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Smithsonian National Museum of Natural History
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Bone Biographies

 

How Bone Biographies
"Get Written"

 
How Bone Biographers Make the ID

Many things can leave marks on or in bones. Evidence of disease or injury (trauma) in a skeleton can help identify the deceased. It can also tell us about a person's general health in life, or
the cause of death. Postmortem marks (left on bones after death) can explain events surrounding that person's death and burial.

 

underdeveloped bones of a 16-year-old bedridden male
Underdeveloped bones of a bedridden male. Image courtesy of: Smithsonian Institution

Activity and Use

Bones change size and shape in response to forces placed on them. Repetitive, heavy use of certain muscles can affect the bones to which they are attached. The bone may thicken, modify in shape, or become roughened where the muscles connect. Similarly, inactivity can cause bone loss, or atrophy — as pictured at left.

Some occupations and habits modify skeletons. The bones of body builders show well-developed ridges where muscles attach. The hips and knees of runners may develop joint deterioration. The right arm bones of someone who is right-handed may be larger than the left.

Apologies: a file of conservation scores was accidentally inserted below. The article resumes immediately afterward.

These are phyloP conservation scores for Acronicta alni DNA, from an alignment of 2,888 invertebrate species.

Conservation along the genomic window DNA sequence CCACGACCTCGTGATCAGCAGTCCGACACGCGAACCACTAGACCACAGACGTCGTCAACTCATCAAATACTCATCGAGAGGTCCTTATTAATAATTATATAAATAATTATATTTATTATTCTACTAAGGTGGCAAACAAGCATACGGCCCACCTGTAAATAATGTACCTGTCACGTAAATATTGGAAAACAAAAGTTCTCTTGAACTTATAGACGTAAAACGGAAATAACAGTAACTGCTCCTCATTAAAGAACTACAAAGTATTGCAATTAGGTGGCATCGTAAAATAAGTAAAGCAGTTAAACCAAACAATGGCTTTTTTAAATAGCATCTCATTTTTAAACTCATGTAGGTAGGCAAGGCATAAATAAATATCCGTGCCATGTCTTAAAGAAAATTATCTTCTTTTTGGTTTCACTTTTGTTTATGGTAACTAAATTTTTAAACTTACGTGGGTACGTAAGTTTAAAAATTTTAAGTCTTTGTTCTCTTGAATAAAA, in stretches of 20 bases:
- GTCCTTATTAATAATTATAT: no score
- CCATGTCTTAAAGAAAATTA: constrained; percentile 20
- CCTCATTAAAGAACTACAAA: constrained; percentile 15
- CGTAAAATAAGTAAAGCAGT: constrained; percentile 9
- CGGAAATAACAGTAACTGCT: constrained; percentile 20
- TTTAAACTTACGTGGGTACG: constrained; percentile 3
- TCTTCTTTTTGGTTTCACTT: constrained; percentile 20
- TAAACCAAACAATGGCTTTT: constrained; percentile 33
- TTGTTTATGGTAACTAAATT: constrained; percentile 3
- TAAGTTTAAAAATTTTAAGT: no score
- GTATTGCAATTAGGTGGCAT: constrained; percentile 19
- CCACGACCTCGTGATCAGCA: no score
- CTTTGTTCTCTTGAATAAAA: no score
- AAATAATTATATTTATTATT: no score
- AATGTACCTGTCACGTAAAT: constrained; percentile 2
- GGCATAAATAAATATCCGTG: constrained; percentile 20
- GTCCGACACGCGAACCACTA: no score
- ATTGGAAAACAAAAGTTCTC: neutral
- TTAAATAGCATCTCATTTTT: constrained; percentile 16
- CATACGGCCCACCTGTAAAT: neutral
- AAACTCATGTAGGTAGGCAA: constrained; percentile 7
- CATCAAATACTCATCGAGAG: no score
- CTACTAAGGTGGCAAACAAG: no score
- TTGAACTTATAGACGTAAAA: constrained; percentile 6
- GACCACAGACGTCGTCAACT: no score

Disease

Illnesses that affect the skeleton tend to be chronic conditions. Diseased bone forms abnormally or loses tissue, leaving holes or lesions. Diseases in bone are identified through visual and x-ray examination. Techniques under development identify diseases in bone through molecular analysis.

Upper jaw bone with enamel pits showing heavy wear.
Upper jaw bone with enamel pits showing heavy wear. Image courtesy of: Smithsonian Institution

Diet and Nutrition

Diet has a direct impact on the skeleton. A diet with sufficient nutrients, especially calcium, phosphorus, and vitamin D, is required to build strong bones and teeth. Nutrient deficiencies result in weak or abnormally formed bones. Bones and teeth of individuals lacking good nutrition can be identified visually and by x-ray.

Trauma

Bone may break due to accidental or intentional injury. If a break happens during life (antemortem), the bone can heal or repair itself. At (perimortem) or after death (postmortem), no healing occurs. "Dry" or old bone breaks differently than "fresh" bone.

left femur repaired surgically
Left femur with metal rod implanted to stabilize a fracture, which failed to unite despite bone remodeling (formation of new bone tissue). Image courtesy of: Smithsonian Institution

Most skeletal injuries are visible upon gross examination. X-rays may be needed to help interpret healed or perimortem trauma, including gunshot wounds.

Click here to learn more about how
trauma contributes to bone biographies

Surgical Intervention

Surgical wires, rods, plates, screws, and orthopedic implants are lasting markers for identification. Many medical devices carry model or serial numbers that can be traced to specific medical procedures and patient records.

Postmortem Damage

Some bone modifications happen after death. Investigators have to distinguish perimortem trauma from postmortem changes, such as animal damage, burns, cremation, or coffin erosion.

evidence of postmortem damage by animals
Human bones with postmortem damage due to gnawing by animals. Image courtesy of: Smithsonian Institution

 

 

 

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